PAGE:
brekitomasson/laravel-tagged-cache

A wrapper around the cache implementation to reduce complexity regarding caching in your Models

v1.0.0 2022-09-17 17:49 UTC

This package is auto-updated.

Last update: 2022-09-17 17:55:10 UTC


README

A fairly straight-forward wrapper around the cache implementation to reduce complexity regarding caching in your Models.

Note that this requires you to be using a Cache implementation that supports tags. It is not supported if you are using file, dynamodb or database cache drivers. My personal favorite cache store is redis, but memcached isn't bad either.

Installation

composer require brekitomasson/laravel-tagged-cache

Usage

In any one of your Laravel Models, just use the trait HasTaggedCache, and you will be able to create reliable caches that do not require a bunch of special handling regarding your cache keys. No more Cache::remember('user:' . $this->id . ':displayname) or anything like that, as the heavy lifting is done inside the cache tags instead.

For example:

public function getDisplayNameAttribute(): string
{
  return $this->taggedCache()->remember('display-name', now()->addHour(), fn () => $this->nickname ?? $this->name ?? $this->email);
}

This method, if in your User model, will store the cache key display-name with the tags users and user:23 when used to get the display_name attribute for a user with the ID of 23 (or the value of whatever else that model's database key is set to). It uses the name of the database table connected to the model as the generic users tag, then uses the Str::singular() method of that name as well as the value of id for the given instance of the model to generate user:23.

To set your own name instead of using the name of the database table, you can define a public string $cacheTagIdentifier = 'things' in your Model and the contents of that attribute will be used instead, storing the above example with things and thing:23. Note, however, that it has to be a string and that a plural noun is recommended so that Str::singular() can do its job.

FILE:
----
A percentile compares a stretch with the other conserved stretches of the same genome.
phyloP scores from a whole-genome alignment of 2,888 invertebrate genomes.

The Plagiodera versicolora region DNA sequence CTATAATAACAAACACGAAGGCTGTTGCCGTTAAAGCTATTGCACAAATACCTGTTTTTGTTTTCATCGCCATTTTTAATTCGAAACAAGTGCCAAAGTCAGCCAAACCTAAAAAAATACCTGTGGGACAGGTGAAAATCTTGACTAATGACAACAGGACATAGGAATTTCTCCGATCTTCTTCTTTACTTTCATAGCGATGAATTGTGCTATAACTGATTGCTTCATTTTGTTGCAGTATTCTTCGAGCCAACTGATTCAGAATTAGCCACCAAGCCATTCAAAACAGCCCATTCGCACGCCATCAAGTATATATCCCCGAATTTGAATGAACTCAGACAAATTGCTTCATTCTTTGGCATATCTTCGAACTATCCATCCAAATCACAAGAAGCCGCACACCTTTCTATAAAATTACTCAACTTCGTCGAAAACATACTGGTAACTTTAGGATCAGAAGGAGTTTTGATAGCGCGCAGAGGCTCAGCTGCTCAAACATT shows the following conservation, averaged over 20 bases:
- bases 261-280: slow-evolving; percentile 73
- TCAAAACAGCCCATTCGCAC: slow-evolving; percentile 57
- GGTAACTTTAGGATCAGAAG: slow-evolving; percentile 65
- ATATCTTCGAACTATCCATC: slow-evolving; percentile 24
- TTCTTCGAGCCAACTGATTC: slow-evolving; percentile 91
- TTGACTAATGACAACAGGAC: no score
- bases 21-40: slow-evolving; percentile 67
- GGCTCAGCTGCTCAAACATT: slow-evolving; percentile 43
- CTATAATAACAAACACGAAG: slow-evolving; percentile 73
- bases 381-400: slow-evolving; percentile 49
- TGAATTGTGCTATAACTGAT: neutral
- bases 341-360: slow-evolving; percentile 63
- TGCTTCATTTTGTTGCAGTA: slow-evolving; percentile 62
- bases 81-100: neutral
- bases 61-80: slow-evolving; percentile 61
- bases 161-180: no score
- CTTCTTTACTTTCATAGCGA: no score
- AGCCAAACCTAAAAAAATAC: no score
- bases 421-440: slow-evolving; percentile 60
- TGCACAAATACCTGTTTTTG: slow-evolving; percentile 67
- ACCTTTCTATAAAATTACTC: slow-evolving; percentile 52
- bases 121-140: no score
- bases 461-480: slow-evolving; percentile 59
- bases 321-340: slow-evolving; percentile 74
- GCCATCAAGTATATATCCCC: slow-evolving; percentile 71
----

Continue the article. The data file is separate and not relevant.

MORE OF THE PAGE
You can also provide any amount of additional strings to the taggedCache() method, and those strings will be added to the list of tags. If, for example, you put something like this in your BlogEntry model:

public function getContent(): string
{
    return $this->taggedCache('markdown')->remember('content', now()->addHour(), fn () => $this->entry)
}

Then the content key will be tagged with blog_entries, blog_entry:25, and markdown, allowing you to easily Cache::tags('markdown')->flush() if you've just made changes to your implementation of Markdown to HTML conversion and want all Markdown-related caches in all models to be cleared.

Advanced Usage and Recommendations

Getting and Caching a Single Attribute

Instead of having to write $this->taggedCache()->remember('name', TimeSpan::ONE_DAY(), fn () => $this->name), there's a simple helper function available if you're only interested in a single attribute. The code above can be rewritten as $this->getCachedAttribute('name'). The cache is stored with a key named after the attribute for 24 hours.

Under the hood, it uses Laravel's own getAttribute() method, which means you can use it to return relationships and attributes made available through Mutators and/or Accessor functions, and it takes your $casts into account.

Cache Invalidation

They say that there are only two hard things in Computer Science: cache invalidation and naming things. This is, of course, always going to be true when you're storing things in your cache. Since this package makes it so much easier to cache things, however, you might be more willing to put things in your cache and run into some problems where the cache is returning values that are no longer correct. For that reason, I suggest you do the following: